Pancake Customs Hard Tail
By Gareth Charlton - 13 Oct 14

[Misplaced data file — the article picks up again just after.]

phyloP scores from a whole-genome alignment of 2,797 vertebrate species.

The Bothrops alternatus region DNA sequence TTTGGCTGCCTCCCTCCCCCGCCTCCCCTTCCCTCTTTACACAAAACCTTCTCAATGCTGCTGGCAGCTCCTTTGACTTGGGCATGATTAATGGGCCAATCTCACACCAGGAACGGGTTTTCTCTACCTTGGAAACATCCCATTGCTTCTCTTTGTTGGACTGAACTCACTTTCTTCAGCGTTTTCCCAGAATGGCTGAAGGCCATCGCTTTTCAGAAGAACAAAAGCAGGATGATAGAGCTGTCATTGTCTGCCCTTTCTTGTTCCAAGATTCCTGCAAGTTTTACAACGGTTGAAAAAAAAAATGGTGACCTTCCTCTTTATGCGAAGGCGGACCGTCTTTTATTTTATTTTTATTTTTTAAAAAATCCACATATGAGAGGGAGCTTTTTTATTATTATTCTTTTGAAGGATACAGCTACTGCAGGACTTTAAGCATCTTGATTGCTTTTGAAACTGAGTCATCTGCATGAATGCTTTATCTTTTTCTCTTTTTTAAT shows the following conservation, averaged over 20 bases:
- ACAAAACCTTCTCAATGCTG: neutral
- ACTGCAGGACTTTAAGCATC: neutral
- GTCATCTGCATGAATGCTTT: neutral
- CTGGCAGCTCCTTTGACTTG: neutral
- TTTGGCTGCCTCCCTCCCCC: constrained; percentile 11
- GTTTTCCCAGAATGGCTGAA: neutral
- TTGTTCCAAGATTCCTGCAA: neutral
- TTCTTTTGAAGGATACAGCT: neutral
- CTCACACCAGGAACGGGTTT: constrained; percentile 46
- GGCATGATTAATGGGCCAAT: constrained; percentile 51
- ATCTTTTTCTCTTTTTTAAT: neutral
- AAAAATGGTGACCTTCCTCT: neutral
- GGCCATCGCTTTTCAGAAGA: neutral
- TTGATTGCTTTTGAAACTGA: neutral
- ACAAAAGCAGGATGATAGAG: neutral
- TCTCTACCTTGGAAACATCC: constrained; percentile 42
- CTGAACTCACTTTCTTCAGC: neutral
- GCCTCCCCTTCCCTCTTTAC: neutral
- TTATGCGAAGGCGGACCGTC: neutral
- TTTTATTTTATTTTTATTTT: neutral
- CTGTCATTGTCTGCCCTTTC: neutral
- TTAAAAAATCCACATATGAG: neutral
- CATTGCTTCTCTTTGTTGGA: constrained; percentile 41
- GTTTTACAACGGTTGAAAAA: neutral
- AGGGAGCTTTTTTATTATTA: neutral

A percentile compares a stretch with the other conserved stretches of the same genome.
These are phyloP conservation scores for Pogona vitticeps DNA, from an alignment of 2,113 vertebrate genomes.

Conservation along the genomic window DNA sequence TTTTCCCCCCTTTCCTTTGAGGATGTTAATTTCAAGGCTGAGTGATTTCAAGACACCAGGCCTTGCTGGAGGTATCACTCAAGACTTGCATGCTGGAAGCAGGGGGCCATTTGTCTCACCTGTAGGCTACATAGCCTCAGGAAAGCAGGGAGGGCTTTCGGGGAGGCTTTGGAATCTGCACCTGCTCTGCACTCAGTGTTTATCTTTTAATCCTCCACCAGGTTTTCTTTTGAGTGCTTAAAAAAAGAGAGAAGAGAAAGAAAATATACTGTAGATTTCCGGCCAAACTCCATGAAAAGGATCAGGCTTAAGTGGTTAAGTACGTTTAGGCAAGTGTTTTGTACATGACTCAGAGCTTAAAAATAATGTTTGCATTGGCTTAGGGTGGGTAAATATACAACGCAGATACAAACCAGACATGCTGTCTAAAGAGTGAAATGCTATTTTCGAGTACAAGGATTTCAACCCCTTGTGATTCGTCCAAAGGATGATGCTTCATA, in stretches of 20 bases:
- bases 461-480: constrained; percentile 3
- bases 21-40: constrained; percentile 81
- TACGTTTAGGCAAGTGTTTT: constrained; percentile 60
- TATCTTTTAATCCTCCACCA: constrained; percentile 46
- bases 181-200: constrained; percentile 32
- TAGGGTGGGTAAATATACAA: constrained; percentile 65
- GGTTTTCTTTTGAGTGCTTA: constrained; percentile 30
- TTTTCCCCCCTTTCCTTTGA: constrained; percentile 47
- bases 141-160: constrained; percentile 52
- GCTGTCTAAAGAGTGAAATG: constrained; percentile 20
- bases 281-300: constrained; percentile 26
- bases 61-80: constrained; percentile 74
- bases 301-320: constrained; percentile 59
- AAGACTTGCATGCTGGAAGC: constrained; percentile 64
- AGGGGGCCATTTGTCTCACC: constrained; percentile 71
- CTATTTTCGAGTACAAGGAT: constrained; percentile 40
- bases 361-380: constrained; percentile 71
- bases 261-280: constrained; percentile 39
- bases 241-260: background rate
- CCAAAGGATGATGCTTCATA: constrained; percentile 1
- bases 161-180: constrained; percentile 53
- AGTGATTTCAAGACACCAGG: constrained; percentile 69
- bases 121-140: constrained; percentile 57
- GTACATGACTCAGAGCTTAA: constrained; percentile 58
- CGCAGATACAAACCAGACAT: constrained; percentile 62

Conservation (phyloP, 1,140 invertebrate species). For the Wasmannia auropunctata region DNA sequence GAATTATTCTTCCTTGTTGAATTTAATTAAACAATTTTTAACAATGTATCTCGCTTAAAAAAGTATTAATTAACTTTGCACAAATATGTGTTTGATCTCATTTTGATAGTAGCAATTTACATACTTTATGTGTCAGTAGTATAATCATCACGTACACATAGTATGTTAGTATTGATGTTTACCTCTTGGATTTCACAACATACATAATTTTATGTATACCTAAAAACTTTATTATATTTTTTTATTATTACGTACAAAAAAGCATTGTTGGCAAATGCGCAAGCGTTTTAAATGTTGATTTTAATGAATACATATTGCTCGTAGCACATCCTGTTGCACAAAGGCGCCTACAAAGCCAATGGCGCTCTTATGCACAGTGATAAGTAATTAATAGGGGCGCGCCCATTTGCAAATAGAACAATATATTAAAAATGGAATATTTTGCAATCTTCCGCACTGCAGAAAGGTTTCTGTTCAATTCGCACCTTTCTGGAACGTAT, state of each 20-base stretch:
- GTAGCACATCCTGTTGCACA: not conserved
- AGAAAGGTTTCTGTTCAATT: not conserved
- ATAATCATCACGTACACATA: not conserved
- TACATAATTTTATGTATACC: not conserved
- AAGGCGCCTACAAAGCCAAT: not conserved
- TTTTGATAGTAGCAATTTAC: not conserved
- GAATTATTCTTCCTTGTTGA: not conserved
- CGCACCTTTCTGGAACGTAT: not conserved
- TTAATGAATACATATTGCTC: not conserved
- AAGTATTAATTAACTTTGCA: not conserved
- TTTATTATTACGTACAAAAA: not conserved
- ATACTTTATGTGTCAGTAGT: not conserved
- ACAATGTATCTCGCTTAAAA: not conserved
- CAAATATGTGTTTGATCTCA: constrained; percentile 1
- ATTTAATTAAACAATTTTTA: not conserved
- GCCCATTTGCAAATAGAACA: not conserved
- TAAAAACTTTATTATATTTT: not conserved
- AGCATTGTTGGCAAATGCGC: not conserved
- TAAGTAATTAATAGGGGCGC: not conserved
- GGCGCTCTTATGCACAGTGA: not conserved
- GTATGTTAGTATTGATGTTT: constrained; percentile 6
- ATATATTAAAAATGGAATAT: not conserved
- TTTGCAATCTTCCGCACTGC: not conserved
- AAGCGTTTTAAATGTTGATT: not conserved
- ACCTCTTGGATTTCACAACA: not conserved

Whatever your line of work or hobby may be, the hardest thing to do is continually improve, to develop, to always better what you have previously done. Boy Janssen from Amsterdam chose to embark on a new career, hobby and lifestyle all at once when he built himself a motorcycle in his living room before he had even taken his test. Next he built a Honda CB750 from a donor that arrived in his newly acquired workshop in cardboard boxes. This beautiful XS650 bobber is his third build, it attests that Boy is a man who has mastered the art of never resting on his laurels. From the early days of his lounge based wrenching Boy branded his bike building enterprise as Pancake Customs, since then he has taken his skills and his company a long way, culminating in this bike and its appearance at MotoKouture's Belgium based Cosmic Nozems motorcycle show. Boy wanted to modify a Yamaha XS650 after being a long time admirer of its beauteous engine, he wanted a hard tail and he knew exactly how it should look. "Most hardtail XS650 choppers and bobbers use the same wheelbase and that's something I don't really like. It makes the bike look too short and high for my liking." The neglected project that Boy purchased as a donor had already received the hard tail treatment but it was of the short variety that he deplored, so out came the grinder. "I got my buddy at Tincan Customs to weld on another hard tail, one that's a little bit longer than usual." That stretched tail is core to the bikes image, Boy wanted it long and low, "Inspired by the salt flat racers, but for city use." With the frame complete the plan for the rest of the bike was to keep it minimalist, as clean and simple as possible, to showcase that engine and hard won stance. The rear wheel is the stock 18' rim but at the front a 21" wheel from an old DR350 was fitted, both are shod with Avon rubber. The forks are from a more recent XS650, they were rebuilt, shaved and lowered by 3". The engine top end was rebuilt along with the carbs before a permanent magnet alternator was installed along with solid state ignition. It now runs without a battery and can only be kicked into life. Any remaining "essential electrical spaghetti" was housed in the bespoke leather box that sits behind the engine. That nifty box, complete with buckles and lightening shaped cut outs, was crafted by Silvermachine, it also caters for a chain tensioner, essential for such a long set of links. The small peanut tank features a deep tunnel to maintain the machines low profile, it is finished to match the rear fender in glorious bare metal. That mudguard is Boy's favourite part of the bike, he found it at a swap meet and it fit the build perfectly, he fabricated the elegantly curved stays to hold it in place. A simple black sprung saddle and minimal lighting complete the bike. In true Bobber style this bike is as much about what is not there, as what is, and is all the more glorious for it. Next in Boy's workshop is a commissioned CB750F, clearly his developing builds are catching customers eyes as well. We look forward to seeing that next machine and adding it to Boy's ever improving Pancake Customs Bikeshed page.